O’Brien is low-key and lethal in thriller ‘American Assassin’
On-set injury left him with a lot of anger to channel
LOS ANGELES Dylan O’Brien knew there would be online turbulence when he was cast as black-ops killer Mitch Rapp in
O’Brien, 26, understands that fans of Vince Flynn’s best-selling novels might not visualize
the star of MTV’s Teen Wolf as the guy to take on the lethal hitman, a part that Thor’s Chris Hemsworth turned down for scheduling reasons.
“Maybe people didn’t assume I could step into this role and be believable,” O’Brien says. “All’s fair in filmmaking, but no one knows you like yourself.”
He knew he could defy those expectations, unleashing an angry young killer-in-training in
the edgy origin story American
Assassin (in theaters Friday), a portrayal fueled by O’Brien’s emotional return from an injury last year on the set of Maze Runner: The Death Cure that
nearly ended his career.
He was cast in Assassin while holed up in his L.A. home, feeling angry and depressed as he recovered from a serious head injury suffered when he was thrown from the harness of a moving vehicle during a stunt.
“There’s the physical recovery. And you’re going through a post-traumatic psychological recovery as well,” O’Brien says. “Your mind is so consumed with doubt, you’re just beaten down. And you feel guilt in a really weird way.”
Not only was Maze Runner filming postponed because of the accident (the movie will be out in January), he had doubts whether he could take on any parts, much less an action role.
“You’re irritable and isolated and you’re angry. So angry,” O’Brien says. “Because that can give you some power back.”
He realized he could fuel those feelings into the character, who loses his fiancée in a terrorist attack, a trauma that consumes Rapp with a desire for revenge as he trains with a black-ops specialist (Michael Keaton).
“It would have been a crime to not use these feelings, which inform the character in a real, genuine way,” O’Brien says.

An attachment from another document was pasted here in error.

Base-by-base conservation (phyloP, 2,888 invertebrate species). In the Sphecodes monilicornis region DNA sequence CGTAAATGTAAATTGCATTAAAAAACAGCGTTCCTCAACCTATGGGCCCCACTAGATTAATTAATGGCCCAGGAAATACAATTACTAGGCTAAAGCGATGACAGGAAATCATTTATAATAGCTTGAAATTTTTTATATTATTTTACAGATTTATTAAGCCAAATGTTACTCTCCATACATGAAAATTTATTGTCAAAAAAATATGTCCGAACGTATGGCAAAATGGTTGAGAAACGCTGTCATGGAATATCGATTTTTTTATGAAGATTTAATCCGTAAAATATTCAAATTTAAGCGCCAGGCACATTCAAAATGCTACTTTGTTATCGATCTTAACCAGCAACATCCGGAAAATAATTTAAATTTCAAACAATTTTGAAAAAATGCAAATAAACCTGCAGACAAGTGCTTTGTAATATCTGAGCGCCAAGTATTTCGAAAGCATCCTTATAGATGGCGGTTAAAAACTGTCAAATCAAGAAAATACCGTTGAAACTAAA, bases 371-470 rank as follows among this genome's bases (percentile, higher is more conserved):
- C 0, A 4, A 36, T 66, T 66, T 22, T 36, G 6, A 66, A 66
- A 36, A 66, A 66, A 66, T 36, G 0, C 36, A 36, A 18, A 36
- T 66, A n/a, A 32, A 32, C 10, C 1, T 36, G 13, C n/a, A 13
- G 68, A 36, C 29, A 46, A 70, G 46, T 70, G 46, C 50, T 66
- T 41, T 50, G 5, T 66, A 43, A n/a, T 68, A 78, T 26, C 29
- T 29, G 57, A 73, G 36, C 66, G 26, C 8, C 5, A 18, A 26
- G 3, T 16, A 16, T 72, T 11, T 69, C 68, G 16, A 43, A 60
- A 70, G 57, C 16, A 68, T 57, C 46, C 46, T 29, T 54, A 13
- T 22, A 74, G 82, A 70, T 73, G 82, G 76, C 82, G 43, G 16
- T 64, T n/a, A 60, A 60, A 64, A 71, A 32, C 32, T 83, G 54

Director Michael Cuesta (TV’s Homeland) loved the idea of channeling O’Brien’s discomfort for the deceptively lethal killer.
“Mitch is not this guy with huge arms and testosterone-filled body. He’s like you or me, blending in. That’s important,” says Cuesta, who let O’Brien keep the beard he grew during his recovery for early scenes. “There’s something going on underneath with Dylan. That’s why the camera loves him.”
Kyle Mills, who took over writing American Assassin books after Flynn died in 2013, says the late author would “love” the O’Brien casting. He notes that any online sniping stopped after O’Brien’s first Assassin trailer.
“Dylan is the perfect physical type and has the look, the swagger,” Mills says. “He has the intensity that makes Mitch who he is.” With 16 books in the series, Assassin has franchise possibilities, depending on the film’s performance. It’s expected to finish a strong second at the box office, behind Stephen King powerhouse It.
“I’m cool either way. I connected with this character, and this experience will always be really important,” O’Brien says.
“Leaving it at this will be wonderful. To continue on, that would be amazing, too.”
Dylan O’Brien had to hold off training for Mitch Rapp but got into top shape for Assassin, even keeping his recovery beard.